Specifically, the idea of a millionaire tax referendum will help Quinn’s class-war campaign against his wealthy opponent, Republican businessman Bruce Rauner. Quinn’s best hope is for undecided voters to see Rauner as an out-of-touch Mitt Romney, a winning national strategy from 2012.

For his part, Rauner noted Quinn and other Democrats raised income taxes 67 percent in 2011, but still cut millions from general state aid - money sent to schools to help cover the basic cost of educating students. He maintains lowering taxes will make Illinois more competitive, and whether or not he’s right, at least he’s offering a new direction instead of the tax-and-spend strategy Democrats have deployed for decades.

And no matter if Quinn or Rauner emerges victorious, it’s safe to say the results of the two nonbinding referenda won’t amount to a hill of beans in determining the future of Illinois. So why even bother?

_____

August 3, 2014

(Danville) Commercial-News

Be a part of the solution

Several Danville neighborhoods - along with those in Champaign, Urbana, Chicago and other cities - know the sound of gunfire all too well. Just last week, Danville police investigated another shooting incident.

Rightly so, many people speak out against the violence. But then when police start their investigations, far too few offer any substantial help.

The violence won’t stop until the whole community - especially those who know the identities of the gunmen involved - step up to present a united front.

It’s difficult for those who did not grow up or who do not live in the same circumstances as those responsible for the shootings to understand how someone could decide picking up a gun and firing randomly at a rival is the right thing to do. Stories about innocent people being hit by stray bullets or caught in a crossfire. And one shooting often leads to another, as retaliation leads to retaliation leads to retaliation - all the while as the list of victims grows.

The decision to use a gun puts everyone at risk. Those not involved in any way with the conflict can end up wounded or dead. The same goes for intended targets. And the one pulling the trigger can spend his or her life in prison or become the next target and for what reason? None come to mind that make the consequences of gun violence acceptable.

Police officers need the community’s help to stop the gunfire and make our neighborhoods safe places in which to raise our families. Witnesses and those with information can use the local Crime Stoppers program anonymously if they fear retaliation for their cooperation.

It’s easy to make snarky comments in social media. It’s much more difficult to step forward to be part of the solution. Will you stand up? You? Or will the violence continue due to our silence?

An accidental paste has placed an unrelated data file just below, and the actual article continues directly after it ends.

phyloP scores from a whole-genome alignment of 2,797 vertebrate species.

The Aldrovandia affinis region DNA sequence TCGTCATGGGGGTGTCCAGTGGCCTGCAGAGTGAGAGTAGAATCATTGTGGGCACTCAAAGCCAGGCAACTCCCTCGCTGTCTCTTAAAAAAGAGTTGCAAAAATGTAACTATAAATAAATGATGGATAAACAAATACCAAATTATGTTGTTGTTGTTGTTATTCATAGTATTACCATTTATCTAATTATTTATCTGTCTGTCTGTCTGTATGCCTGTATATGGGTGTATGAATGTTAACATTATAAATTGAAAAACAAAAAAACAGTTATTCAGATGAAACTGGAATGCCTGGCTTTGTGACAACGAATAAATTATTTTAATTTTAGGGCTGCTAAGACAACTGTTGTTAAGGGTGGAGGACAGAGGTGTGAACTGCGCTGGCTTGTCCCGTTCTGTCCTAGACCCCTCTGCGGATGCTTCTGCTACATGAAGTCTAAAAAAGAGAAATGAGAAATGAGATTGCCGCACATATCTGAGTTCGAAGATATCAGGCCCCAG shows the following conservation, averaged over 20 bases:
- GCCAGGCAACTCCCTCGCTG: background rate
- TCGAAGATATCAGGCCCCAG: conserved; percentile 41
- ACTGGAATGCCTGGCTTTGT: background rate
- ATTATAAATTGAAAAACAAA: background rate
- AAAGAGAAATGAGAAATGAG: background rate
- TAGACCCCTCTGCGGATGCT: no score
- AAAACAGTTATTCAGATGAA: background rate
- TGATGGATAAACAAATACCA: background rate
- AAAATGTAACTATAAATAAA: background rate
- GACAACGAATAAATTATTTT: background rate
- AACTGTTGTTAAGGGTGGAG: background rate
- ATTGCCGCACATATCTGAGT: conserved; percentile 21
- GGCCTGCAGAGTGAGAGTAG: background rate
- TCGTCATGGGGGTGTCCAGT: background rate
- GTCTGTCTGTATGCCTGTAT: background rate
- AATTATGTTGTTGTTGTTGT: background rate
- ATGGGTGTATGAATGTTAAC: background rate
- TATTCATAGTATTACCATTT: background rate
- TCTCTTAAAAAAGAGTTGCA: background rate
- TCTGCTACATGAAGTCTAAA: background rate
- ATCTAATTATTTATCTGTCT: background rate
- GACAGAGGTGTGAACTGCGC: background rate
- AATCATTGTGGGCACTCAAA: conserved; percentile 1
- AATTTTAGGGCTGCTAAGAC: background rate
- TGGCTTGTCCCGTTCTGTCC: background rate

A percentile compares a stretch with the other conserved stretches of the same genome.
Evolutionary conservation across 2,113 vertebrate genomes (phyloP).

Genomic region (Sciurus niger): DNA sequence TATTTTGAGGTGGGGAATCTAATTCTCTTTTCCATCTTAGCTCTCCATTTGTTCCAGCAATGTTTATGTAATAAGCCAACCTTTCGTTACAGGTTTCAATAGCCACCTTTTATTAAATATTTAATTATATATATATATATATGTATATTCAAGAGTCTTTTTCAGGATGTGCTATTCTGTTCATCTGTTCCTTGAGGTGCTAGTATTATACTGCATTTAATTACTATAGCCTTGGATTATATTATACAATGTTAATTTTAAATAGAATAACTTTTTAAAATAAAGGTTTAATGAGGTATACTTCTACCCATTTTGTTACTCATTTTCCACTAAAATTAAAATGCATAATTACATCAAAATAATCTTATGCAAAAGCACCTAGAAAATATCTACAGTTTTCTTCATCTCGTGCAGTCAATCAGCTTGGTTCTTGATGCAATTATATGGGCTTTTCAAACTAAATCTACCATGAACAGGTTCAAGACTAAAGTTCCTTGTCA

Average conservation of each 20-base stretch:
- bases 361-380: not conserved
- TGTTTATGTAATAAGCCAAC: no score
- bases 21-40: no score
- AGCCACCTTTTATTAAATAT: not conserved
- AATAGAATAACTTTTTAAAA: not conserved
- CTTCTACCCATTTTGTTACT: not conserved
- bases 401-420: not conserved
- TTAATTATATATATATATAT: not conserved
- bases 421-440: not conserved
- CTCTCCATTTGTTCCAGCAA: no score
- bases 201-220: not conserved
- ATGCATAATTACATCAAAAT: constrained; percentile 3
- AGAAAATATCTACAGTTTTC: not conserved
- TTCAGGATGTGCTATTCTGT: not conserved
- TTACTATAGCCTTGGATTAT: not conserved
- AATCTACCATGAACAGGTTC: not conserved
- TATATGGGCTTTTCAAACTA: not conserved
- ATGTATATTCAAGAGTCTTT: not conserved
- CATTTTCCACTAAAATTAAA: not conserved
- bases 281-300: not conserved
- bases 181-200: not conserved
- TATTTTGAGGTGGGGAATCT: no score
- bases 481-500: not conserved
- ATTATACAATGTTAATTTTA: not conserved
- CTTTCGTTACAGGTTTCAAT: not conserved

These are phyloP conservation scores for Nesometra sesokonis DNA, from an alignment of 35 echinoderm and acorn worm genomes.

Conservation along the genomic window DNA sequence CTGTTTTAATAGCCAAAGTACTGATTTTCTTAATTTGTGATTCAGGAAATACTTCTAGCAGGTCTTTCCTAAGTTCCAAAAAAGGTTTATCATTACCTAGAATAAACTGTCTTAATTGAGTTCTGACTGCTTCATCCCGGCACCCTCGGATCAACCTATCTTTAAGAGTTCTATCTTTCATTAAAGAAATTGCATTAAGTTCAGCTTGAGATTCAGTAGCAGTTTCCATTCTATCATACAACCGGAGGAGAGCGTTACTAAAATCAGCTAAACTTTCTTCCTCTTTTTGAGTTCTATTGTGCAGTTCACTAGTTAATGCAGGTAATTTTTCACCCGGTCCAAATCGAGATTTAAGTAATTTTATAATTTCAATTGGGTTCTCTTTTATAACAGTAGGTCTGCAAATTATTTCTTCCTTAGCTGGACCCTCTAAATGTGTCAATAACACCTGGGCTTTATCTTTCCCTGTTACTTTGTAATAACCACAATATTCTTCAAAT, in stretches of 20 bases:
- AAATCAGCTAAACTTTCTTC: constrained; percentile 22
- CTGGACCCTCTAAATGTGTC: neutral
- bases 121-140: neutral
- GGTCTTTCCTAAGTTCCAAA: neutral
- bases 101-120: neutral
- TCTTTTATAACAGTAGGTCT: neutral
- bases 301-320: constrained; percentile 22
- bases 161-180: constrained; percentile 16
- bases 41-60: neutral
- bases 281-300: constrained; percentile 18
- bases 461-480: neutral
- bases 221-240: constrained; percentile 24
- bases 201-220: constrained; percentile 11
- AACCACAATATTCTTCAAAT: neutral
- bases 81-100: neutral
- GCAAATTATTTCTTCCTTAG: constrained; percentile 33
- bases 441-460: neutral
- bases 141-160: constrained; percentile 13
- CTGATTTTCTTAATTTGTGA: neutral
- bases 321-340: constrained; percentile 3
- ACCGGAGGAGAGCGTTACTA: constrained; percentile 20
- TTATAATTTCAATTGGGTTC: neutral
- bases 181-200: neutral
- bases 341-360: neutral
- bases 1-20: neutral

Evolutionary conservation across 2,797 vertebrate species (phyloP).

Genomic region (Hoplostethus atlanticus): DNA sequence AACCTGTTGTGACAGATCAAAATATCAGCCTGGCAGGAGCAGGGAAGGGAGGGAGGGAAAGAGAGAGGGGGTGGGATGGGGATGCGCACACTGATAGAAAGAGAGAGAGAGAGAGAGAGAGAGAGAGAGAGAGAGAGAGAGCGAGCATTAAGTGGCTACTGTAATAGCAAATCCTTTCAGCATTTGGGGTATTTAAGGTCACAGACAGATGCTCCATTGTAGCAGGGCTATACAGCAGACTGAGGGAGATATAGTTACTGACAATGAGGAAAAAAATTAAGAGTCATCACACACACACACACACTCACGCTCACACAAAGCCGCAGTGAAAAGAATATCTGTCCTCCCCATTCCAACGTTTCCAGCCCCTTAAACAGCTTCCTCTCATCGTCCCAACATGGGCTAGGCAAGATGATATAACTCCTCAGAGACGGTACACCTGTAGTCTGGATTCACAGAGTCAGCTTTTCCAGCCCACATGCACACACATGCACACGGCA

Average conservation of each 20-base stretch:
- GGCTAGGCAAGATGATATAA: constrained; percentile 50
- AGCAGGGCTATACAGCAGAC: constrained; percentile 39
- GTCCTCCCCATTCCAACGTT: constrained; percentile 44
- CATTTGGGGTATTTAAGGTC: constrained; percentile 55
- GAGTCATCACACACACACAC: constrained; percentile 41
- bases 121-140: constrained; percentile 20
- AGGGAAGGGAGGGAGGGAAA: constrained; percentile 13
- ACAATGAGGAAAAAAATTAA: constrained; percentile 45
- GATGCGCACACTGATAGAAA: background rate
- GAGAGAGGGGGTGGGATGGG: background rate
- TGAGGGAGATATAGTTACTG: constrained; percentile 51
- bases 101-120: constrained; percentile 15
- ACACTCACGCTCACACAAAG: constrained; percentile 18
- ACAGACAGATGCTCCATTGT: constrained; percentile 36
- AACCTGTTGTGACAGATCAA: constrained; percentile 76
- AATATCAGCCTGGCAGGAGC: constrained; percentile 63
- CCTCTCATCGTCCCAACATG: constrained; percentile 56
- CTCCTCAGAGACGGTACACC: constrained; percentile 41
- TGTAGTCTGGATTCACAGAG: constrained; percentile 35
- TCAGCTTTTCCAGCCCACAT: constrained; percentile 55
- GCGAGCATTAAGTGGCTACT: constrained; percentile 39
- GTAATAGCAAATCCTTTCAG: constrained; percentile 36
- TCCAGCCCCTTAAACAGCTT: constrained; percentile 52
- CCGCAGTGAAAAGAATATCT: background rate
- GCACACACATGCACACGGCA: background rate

___

August 4, 2014

(Peoria) Journal Star

Impeach Congress instead?

On occasion in this space we have invoked the word “schizophrenic” - defined in the dictionary as “a state characterized by the coexistence of contradictory or incompatible elements” - to describe the behavior of politicians who make a lot of decisions for the rest of us. It applied perfectly last week to the Republican members of the U.S. House.

On Wednesday the House voted to give Speaker John Boehner the authority to sue President Obama for allegedly not carrying out the nation’s laws as intended by Congress - with local Congressman Aaron Schock in the affirmative - specifically regarding the Affordable Care Act, though Americans have pretty much gotten the message by now that Republicans consider the president a tyrant across the board.

Then on Thursday, the House Republican leadership backed off an immigration bill to address what they themselves have labeled a humanitarian “crisis” regarding the waves of Central American children coming across the nation’s southern border, suggesting that’s the president’s job, not theirs.

Really, it’s OK for Obama to act like a king and violate the law on Thursday, but it wasn’t on Wednesday? Boehner & Co. see no inconsistency there?

Alas, embarrassed by their own impotence and evidently concerned about encouraging the impression that this is both the laziest and most hypocritical House of the modern era, on Friday GOP leaders brought members back from the airport and from beginning the five-week August recess to vote on two bills, one authorizing $659 million to deal with the border situation - the president had asked for almost six times that - and essentially invalidating the 2008 law that gave Central Americans a pass from immediate deportation, the other an attempt to undo Obama’s executive order permitting children brought here illegally by their parents, the so-called DREAMers, to stay with work permits. Schock skipped those two votes.

Of course, the GOP’s attempt at saving face was meaningless, as the U.S. Senate had already left town. How convenient.

Schizophrenic, or just too cute by half? It’s not a compliment, either way.

Copyright © 2016 The Washington Times, LLC.